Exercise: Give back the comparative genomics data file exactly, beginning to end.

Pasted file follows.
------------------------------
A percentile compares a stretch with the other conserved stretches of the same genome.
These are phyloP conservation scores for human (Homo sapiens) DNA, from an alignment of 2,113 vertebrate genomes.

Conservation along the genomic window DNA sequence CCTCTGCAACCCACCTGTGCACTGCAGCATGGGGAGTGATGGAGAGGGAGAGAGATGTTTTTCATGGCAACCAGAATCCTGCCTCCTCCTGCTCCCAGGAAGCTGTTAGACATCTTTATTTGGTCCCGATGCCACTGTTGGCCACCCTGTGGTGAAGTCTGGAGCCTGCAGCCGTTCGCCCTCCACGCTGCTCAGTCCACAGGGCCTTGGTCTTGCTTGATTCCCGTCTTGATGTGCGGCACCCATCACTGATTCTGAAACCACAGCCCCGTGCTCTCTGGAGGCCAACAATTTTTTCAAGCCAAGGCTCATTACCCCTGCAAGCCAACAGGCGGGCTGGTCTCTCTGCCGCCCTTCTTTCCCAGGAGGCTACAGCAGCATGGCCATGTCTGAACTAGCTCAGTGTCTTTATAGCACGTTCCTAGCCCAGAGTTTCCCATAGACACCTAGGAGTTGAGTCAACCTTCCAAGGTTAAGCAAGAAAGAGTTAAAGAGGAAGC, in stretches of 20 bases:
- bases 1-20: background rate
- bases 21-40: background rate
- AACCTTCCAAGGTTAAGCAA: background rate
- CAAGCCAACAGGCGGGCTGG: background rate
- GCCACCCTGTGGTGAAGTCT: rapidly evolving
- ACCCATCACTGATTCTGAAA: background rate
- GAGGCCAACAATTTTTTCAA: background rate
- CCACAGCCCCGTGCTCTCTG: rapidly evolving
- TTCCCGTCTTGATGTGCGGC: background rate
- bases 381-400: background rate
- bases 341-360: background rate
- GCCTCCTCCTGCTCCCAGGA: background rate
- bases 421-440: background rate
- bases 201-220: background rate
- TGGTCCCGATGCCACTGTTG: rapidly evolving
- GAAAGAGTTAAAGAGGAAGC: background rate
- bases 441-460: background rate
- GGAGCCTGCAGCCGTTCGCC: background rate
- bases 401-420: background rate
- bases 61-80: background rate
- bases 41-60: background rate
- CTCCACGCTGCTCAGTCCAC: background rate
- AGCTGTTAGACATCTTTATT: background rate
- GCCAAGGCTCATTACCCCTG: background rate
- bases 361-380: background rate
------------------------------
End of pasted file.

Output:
A percentile compares a stretch with the other conserved stretches of the same genome.
These are phyloP conservation scores for human (Homo sapiens) DNA, from an alignment of 2,113 vertebrate genomes.

Conservation along the genomic window DNA sequence CCTCTGCAACCCACCTGTGCACTGCAGCATGGGGAGTGATGGAGAGGGAGAGAGATGTTTTTCATGGCAACCAGAATCCTGCCTCCTCCTGCTCCCAGGAAGCTGTTAGACATCTTTATTTGGTCCCGATGCCACTGTTGGCCACCCTGTGGTGAAGTCTGGAGCCTGCAGCCGTTCGCCCTCCACGCTGCTCAGTCCACAGGGCCTTGGTCTTGCTTGATTCCCGTCTTGATGTGCGGCACCCATCACTGATTCTGAAACCACAGCCCCGTGCTCTCTGGAGGCCAACAATTTTTTCAAGCCAAGGCTCATTACCCCTGCAAGCCAACAGGCGGGCTGGTCTCTCTGCCGCCCTTCTTTCCCAGGAGGCTACAGCAGCATGGCCATGTCTGAACTAGCTCAGTGTCTTTATAGCACGTTCCTAGCCCAGAGTTTCCCATAGACACCTAGGAGTTGAGTCAACCTTCCAAGGTTAAGCAAGAAAGAGTTAAAGAGGAAGC, in stretches of 20 bases:
- bases 1-20: background rate
- bases 21-40: background rate
- AACCTTCCAAGGTTAAGCAA: background rate
- CAAGCCAACAGGCGGGCTGG: background rate
- GCCACCCTGTGGTGAAGTCT: rapidly evolving
- ACCCATCACTGATTCTGAAA: background rate
- GAGGCCAACAATTTTTTCAA: background rate
- CCACAGCCCCGTGCTCTCTG: rapidly evolving
- TTCCCGTCTTGATGTGCGGC: background rate
- bases 381-400: background rate
- bases 341-360: background rate
- GCCTCCTCCTGCTCCCAGGA: background rate
- bases 421-440: background rate
- bases 201-220: background rate
- TGGTCCCGATGCCACTGTTG: rapidly evolving
- GAAAGAGTTAAAGAGGAAGC: background rate
- bases 441-460: background rate
- GGAGCCTGCAGCCGTTCGCC: background rate
- bases 401-420: background rate
- bases 61-80: background rate
- bases 41-60: background rate
- CTCCACGCTGCTCAGTCCAC: background rate
- AGCTGTTAGACATCTTTATT: background rate
- GCCAAGGCTCATTACCCCTG: background rate
- bases 361-380: background rate